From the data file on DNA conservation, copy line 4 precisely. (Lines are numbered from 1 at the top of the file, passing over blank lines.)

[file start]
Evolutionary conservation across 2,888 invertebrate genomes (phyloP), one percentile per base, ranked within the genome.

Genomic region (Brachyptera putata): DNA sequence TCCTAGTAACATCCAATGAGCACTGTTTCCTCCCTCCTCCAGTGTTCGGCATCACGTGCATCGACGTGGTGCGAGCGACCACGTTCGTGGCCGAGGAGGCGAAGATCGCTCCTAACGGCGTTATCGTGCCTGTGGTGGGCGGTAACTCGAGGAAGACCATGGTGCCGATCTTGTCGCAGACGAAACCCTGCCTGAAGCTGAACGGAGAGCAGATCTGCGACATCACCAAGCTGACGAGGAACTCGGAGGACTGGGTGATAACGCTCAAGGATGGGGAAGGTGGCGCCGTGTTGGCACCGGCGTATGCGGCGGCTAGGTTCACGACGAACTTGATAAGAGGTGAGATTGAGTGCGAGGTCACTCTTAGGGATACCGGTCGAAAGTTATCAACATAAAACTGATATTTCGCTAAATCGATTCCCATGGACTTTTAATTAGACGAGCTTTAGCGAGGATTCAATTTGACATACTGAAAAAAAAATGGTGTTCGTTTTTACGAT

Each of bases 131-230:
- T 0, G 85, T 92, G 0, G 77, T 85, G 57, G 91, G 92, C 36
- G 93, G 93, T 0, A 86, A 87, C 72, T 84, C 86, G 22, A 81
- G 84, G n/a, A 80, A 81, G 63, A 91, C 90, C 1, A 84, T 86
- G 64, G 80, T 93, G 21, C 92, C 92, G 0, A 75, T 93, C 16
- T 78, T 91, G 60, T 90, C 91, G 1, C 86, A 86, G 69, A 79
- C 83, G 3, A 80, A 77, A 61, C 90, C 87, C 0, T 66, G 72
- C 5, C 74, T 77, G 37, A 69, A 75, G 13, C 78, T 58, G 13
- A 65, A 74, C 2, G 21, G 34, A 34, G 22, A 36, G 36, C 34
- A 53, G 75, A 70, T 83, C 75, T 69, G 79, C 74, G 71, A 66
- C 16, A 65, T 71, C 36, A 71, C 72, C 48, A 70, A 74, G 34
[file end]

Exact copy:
- T 0, G 85, T 92, G 0, G 77, T 85, G 57, G 91, G 92, C 36